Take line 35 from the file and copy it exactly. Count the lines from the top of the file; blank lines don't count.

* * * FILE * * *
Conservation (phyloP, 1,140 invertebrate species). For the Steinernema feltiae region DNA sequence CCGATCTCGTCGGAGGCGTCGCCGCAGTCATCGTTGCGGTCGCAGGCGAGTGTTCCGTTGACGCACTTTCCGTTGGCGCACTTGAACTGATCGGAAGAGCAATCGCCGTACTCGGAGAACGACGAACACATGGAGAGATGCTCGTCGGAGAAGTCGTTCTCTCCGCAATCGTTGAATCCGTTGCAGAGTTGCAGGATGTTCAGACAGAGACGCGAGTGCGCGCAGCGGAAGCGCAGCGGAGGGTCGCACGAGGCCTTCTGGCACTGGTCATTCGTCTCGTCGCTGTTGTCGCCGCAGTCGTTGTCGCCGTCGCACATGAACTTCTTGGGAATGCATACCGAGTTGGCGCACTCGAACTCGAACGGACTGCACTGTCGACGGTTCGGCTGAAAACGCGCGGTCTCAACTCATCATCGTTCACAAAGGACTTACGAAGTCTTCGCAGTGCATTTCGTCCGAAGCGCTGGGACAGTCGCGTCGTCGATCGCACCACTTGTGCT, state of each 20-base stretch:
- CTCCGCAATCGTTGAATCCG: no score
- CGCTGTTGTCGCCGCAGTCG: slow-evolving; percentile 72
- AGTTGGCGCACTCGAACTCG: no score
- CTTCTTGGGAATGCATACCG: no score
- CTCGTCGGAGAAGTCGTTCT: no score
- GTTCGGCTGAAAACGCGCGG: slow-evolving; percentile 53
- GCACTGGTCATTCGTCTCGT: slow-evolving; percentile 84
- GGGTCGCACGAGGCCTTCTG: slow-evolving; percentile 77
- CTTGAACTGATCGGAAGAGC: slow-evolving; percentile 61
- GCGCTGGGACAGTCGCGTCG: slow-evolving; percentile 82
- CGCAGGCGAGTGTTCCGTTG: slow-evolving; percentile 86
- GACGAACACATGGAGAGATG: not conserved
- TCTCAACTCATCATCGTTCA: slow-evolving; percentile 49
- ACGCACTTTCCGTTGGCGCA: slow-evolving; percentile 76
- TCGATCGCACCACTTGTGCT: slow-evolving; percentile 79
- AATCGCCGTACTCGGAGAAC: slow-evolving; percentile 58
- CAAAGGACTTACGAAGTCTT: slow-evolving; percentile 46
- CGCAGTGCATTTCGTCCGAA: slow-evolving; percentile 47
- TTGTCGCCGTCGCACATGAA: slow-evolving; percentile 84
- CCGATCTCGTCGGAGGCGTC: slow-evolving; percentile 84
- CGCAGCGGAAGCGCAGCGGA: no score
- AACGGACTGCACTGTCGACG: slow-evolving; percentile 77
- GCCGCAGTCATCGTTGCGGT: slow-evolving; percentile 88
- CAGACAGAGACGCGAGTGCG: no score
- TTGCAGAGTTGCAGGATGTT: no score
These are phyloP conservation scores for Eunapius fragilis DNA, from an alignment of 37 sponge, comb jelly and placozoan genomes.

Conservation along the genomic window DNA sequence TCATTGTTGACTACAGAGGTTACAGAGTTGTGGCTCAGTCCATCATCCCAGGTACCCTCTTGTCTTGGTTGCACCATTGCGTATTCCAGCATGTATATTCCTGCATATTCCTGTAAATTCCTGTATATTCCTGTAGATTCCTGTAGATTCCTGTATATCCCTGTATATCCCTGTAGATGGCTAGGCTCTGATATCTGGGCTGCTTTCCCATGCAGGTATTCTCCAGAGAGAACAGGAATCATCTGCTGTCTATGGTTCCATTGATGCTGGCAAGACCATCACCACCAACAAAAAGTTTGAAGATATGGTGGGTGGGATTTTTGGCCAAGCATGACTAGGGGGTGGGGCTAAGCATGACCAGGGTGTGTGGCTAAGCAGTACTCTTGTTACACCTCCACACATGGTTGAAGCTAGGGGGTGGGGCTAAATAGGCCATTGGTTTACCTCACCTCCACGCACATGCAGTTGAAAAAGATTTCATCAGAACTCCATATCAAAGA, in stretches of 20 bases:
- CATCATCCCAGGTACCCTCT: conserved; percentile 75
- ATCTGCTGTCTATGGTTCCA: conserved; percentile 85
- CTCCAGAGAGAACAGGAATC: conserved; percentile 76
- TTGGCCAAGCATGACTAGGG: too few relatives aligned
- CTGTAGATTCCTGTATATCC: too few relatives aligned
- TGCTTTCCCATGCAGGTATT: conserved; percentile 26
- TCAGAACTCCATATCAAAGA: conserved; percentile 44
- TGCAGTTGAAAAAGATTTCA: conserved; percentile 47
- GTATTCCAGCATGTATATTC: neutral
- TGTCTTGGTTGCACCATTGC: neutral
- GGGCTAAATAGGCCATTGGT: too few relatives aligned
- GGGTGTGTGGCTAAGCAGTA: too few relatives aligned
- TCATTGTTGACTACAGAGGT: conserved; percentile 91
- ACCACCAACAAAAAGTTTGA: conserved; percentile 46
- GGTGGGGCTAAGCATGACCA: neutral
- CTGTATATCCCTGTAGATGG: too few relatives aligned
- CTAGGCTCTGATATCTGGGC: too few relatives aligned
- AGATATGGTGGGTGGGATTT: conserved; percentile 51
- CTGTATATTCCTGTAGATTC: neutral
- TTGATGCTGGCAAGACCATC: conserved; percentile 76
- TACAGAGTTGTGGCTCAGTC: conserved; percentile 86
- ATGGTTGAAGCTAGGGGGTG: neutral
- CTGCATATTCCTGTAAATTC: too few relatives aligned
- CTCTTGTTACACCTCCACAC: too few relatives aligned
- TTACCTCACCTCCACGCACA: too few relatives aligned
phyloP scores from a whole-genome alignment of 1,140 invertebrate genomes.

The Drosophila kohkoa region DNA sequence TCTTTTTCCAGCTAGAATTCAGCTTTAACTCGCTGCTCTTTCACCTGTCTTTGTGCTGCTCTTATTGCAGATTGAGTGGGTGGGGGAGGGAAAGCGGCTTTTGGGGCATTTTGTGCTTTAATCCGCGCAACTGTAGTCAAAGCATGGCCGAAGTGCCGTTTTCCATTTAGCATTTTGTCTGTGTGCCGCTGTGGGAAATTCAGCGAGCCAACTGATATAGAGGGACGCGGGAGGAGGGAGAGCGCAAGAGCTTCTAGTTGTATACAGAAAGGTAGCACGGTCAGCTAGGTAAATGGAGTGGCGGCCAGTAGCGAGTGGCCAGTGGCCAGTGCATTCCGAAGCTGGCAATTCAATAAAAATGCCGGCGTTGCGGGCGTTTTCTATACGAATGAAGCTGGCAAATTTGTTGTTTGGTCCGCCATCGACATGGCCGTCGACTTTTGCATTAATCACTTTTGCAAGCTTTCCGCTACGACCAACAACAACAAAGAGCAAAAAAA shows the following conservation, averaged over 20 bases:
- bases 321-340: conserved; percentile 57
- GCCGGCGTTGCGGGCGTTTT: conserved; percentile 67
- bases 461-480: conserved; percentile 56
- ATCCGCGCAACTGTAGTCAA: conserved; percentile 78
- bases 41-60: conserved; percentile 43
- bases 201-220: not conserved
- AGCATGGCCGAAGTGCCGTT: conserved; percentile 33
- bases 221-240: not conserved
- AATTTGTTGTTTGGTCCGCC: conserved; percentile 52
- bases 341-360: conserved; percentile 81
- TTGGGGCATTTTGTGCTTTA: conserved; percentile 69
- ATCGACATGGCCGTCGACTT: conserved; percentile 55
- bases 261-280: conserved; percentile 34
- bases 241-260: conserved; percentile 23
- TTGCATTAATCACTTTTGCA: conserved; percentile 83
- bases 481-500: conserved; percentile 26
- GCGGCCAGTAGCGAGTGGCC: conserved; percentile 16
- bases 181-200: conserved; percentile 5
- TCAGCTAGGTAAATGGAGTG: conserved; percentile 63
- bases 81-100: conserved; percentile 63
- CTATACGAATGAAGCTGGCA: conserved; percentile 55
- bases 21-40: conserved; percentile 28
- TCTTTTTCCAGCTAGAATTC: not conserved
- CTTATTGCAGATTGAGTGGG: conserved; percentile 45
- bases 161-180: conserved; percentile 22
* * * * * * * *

- TCAGAACTCCATATCAAAGA: conserved; percentile 44